“The very fact that we’re talking right now speaks to the festival’s shifting relevance,” explains Neil Ingram, a decorated sommelier and former Boneta co-owner. “Ten years ago, I would have politely said ‘Sorry, I’m working. This is my office. I’m here to taste.’ Now? I’m here to network.”

Others don’t even bother showing up for the meet-and-greet anymore. “The wine fest is just a PR exercise for the LDB,” John Clerides, the owner of Marquis Wine Cellars, a private Vancouver wine store, posted to friends on Facebook last week. “Thankfully, I will be in France.”

“The trade tasting was just an excuse for every busboy in town to get fucked up for free. It always started off civil, but by mid-afternoon it was a disgrace.”

“I got sick and tired of the shit show,” says another now-retired sommelier. “The trade tasting was just an excuse for every busboy in town to get fucked up for free. It always started off civil, but by mid-afternoon it was a disgrace.”

Fans of the festival, on other hand, say the insolence flows both ways. “The VIWF is a master class for those that actually do put in the time and energy,” says Kristof Gillese, head of The Chef and The Grape Consulting Firm.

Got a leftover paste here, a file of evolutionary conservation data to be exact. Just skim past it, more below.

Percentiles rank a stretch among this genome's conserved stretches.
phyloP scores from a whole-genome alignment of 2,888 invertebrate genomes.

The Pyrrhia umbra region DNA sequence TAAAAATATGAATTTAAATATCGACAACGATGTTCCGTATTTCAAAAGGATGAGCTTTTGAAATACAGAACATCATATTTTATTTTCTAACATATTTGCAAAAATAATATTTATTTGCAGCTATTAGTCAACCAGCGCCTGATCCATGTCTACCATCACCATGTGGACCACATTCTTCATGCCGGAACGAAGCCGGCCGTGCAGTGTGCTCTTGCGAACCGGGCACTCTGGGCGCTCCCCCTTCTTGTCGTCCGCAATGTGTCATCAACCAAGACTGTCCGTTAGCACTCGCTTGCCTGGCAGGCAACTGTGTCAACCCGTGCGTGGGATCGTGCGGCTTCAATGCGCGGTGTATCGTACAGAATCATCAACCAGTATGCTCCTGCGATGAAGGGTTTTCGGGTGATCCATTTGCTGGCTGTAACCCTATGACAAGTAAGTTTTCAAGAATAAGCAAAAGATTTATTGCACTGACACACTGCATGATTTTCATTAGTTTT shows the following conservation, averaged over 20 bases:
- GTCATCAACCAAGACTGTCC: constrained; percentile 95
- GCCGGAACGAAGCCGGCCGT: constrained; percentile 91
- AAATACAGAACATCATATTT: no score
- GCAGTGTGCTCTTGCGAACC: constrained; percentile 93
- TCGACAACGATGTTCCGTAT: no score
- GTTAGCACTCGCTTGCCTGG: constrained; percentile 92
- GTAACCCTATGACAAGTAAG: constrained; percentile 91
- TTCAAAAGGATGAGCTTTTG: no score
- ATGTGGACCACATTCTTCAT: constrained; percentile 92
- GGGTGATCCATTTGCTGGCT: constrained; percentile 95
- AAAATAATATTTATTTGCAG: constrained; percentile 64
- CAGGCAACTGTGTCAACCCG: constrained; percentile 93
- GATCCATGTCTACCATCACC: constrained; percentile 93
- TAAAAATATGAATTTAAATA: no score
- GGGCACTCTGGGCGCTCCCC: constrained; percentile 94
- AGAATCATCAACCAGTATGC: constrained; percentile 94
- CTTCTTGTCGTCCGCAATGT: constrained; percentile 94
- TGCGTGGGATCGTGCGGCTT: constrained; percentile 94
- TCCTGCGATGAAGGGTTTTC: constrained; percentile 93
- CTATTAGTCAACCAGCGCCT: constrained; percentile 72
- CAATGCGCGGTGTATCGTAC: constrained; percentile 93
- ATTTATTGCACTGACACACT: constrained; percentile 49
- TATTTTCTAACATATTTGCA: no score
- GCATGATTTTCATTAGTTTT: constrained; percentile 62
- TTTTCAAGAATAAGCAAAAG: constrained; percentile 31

He points to David Lemire, the global sales and marketing manager for Shaw + Smith Winery and Vineyards. “That’s a master of wine. He brought a small-lot Tasmanian pinot noir solely for the trade to taste. It’s not for sale here, nor will it be. He brought that so the people in the industry could actually taste the exciting work that’s happening in Tasmania. Yet there are sommeliers that don’t have the time to come? That’s disrespectful.”

Yeah, baby. It’s a mystery.

What were your thoughts on the 2015 Vancouver International Wine Festival? Let Vv Magazine know in the comments below or tweet us @ViewTheVibe.

Alexandra Gill

Alexandra Gill

Alexandra Gill is the Vancouver Editor at Vv Magazine. The West Coast restaurant critic for the Globe and Mail, she has covered every imaginable topic – from fashion and gossip to arts and business – in her long, illustrious career. She is currently writing a motion picture screenplay and developing a reality television show. Follow her on Twitter @lexxgill.
Alexandra Gill